Minehata & Walther, 2014). Similarly, it has been previously
noted that the nature of the responsibility of the scientific
community for the societal impact of their research and tech-
nology is rather complicated and not as straightforward as the
security community would like to think (Ehni, 2008; Kuhlau et
al., 2008; Miller & Selgelid, 2008). This tug of war between the
two communities—one warning about the danger and risks of
research and the other defending their rights to do science be-
cause it promises great advances in the future—is indeed un-
helpful. This paper will explore society’s relationship with
science and technology using Heidegger’s work on “The Ques-
tion Concerning Technology” to show how an ethics education
of scientists that includes a dual-use component might be im-
proved as well as to show how the dialogue between the secu-
rity and science community could be enriched.
Heidegger’s Questioning of Technology
In his “Question Concerning Technology”, German philoso-
pher Martin Heidegger tries to understand man’s relationship
with technology. As is generally the case when reading Hei-
degger, one has to be prepared to venture forth together with
him onto a journey. Heidegger explicitly makes this point in the
beginning of ‘The Question Concerning Technology’, in which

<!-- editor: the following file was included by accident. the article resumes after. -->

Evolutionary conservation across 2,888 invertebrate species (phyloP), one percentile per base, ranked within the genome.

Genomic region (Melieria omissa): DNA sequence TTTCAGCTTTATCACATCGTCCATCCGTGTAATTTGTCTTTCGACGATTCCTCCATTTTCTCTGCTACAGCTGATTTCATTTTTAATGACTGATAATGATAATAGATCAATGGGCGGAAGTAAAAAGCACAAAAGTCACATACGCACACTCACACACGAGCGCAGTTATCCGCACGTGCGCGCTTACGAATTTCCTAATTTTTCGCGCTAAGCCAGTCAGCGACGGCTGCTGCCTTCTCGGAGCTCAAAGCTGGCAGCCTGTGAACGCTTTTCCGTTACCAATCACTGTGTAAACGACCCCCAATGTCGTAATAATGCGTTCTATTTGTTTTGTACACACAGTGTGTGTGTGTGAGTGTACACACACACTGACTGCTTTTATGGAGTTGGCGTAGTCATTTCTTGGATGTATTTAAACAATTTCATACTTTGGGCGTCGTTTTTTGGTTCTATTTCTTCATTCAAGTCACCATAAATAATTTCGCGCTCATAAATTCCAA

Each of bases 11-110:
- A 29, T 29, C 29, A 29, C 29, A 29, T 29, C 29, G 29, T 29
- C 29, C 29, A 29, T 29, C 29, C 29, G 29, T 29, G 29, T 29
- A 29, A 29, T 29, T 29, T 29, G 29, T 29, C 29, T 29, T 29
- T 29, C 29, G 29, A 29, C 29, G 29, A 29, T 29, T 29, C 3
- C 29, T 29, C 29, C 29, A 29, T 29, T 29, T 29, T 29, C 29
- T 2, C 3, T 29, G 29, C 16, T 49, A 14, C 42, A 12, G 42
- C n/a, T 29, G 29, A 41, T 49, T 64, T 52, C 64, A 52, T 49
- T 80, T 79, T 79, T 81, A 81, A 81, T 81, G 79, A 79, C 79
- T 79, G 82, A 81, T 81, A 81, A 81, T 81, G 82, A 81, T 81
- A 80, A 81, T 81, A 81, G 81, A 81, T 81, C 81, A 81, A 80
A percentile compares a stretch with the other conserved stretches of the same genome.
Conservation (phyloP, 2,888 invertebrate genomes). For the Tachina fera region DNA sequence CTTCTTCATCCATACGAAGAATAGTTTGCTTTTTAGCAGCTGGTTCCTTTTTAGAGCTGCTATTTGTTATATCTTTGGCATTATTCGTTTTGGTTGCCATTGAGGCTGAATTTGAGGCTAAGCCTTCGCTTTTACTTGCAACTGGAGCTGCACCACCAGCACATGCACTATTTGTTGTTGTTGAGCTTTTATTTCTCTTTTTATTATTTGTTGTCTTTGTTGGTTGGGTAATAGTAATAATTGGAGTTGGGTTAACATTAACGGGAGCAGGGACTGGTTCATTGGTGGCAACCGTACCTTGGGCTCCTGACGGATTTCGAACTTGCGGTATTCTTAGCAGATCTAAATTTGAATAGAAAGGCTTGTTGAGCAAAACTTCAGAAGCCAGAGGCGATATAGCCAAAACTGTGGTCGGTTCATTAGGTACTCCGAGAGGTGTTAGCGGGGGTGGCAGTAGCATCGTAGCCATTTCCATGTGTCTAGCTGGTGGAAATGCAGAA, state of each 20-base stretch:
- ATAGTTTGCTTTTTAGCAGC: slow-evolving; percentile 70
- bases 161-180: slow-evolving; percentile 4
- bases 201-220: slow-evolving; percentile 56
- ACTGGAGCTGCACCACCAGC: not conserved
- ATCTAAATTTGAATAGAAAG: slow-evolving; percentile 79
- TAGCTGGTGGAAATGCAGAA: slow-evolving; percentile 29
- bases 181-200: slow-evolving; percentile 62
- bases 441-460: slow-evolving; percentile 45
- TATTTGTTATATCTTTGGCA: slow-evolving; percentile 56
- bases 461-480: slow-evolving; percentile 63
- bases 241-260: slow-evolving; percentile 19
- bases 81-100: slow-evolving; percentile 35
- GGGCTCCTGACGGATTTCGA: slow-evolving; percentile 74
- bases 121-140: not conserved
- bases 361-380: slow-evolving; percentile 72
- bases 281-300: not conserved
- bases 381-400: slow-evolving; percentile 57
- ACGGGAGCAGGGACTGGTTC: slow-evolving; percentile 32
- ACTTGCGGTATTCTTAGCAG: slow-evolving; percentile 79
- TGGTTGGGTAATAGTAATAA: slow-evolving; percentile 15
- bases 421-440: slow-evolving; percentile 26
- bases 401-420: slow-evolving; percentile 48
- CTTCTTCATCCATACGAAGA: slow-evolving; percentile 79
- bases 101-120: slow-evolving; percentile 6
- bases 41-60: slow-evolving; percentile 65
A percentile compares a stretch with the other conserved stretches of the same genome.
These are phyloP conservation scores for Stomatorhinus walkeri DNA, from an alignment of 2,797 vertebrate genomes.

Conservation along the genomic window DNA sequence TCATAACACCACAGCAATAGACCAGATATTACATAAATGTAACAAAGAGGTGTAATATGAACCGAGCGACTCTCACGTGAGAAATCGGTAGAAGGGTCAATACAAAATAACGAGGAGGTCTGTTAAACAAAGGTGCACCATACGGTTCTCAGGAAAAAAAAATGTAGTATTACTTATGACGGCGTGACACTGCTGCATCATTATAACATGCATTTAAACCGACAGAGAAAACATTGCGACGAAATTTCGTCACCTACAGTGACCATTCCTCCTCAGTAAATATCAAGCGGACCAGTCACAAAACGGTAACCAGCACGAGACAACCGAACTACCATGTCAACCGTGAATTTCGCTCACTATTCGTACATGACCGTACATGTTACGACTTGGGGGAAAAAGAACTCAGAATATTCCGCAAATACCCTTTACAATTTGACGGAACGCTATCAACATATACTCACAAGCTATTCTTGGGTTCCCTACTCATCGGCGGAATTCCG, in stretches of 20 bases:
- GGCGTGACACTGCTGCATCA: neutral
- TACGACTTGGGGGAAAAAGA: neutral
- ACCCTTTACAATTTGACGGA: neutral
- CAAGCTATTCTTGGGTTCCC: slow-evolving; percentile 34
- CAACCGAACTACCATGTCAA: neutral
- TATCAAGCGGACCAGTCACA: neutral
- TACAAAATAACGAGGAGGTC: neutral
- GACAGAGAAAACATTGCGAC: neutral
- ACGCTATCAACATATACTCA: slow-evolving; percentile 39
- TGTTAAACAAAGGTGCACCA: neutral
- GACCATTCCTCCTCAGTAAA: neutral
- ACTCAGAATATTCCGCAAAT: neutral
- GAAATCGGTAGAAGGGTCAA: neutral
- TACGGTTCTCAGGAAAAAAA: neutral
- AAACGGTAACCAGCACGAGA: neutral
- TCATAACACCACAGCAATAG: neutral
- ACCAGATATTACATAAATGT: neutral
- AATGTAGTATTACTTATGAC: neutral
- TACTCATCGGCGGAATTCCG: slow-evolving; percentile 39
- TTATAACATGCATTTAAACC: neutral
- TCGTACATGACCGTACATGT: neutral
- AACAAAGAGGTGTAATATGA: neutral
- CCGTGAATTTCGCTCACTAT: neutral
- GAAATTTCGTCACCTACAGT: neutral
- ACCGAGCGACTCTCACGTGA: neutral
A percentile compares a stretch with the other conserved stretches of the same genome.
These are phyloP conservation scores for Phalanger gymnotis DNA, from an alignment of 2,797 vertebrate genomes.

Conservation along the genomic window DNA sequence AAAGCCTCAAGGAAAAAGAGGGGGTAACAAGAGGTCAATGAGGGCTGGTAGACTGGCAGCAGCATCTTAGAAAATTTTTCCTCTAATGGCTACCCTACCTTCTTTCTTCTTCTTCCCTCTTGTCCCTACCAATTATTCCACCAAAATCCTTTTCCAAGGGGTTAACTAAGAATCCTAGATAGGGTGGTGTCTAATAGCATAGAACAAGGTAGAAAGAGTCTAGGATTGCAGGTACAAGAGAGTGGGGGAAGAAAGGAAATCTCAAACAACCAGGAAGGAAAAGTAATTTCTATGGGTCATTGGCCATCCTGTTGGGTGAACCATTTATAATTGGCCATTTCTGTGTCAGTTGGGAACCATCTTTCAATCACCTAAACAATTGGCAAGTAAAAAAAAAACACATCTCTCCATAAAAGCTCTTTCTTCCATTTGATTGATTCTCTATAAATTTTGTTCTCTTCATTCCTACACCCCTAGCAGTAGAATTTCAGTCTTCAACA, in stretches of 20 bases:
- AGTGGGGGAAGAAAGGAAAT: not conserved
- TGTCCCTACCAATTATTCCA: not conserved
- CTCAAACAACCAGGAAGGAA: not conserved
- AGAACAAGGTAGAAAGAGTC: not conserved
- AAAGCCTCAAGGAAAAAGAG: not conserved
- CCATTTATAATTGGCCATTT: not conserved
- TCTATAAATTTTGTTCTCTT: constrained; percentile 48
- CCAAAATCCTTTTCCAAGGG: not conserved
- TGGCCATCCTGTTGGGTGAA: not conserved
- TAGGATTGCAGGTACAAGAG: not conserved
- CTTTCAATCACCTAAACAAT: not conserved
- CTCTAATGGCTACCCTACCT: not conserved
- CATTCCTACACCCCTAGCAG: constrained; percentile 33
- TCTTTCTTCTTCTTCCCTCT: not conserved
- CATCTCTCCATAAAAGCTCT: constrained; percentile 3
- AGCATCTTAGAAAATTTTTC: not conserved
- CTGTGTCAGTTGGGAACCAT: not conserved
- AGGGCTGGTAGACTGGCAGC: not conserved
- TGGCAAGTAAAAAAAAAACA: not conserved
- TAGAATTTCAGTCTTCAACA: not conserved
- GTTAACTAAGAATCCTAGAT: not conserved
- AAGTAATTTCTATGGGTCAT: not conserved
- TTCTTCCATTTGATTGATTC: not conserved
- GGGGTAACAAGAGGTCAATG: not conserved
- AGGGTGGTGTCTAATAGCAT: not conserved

he remarks that “[I]n what follows we shall be questioning
concerning technology.” (Heidegger, 1977: p. 3) Which to him
means to “build a way” and thus we need to “pay heed to the
way” rather than to ponder on “isolated sentences and topics.”
(Heidegger, 1977, p. 3) The first steps on this journey concern
the difference between technology and the essence of technol-
ogy. While technology may be readily apparent in our everyday
lives, its essence is actually hidden and cannot be found in any
particular technology. Heidegger argues that “everyone knows
the two statements that answer our question” (Heidegger, 1977:
p. 4), i.e. the question of what technology is: “Technology is a
means to an end” and “Technology is a human activity” (Hei-
degger, 1977: p. 4). While Heidegger think s these statements are
indeed correct, he does not believe them to get us any closer to
the true essence of technology, which once we understand what
it is allow us to enter into a free relationship with technology. If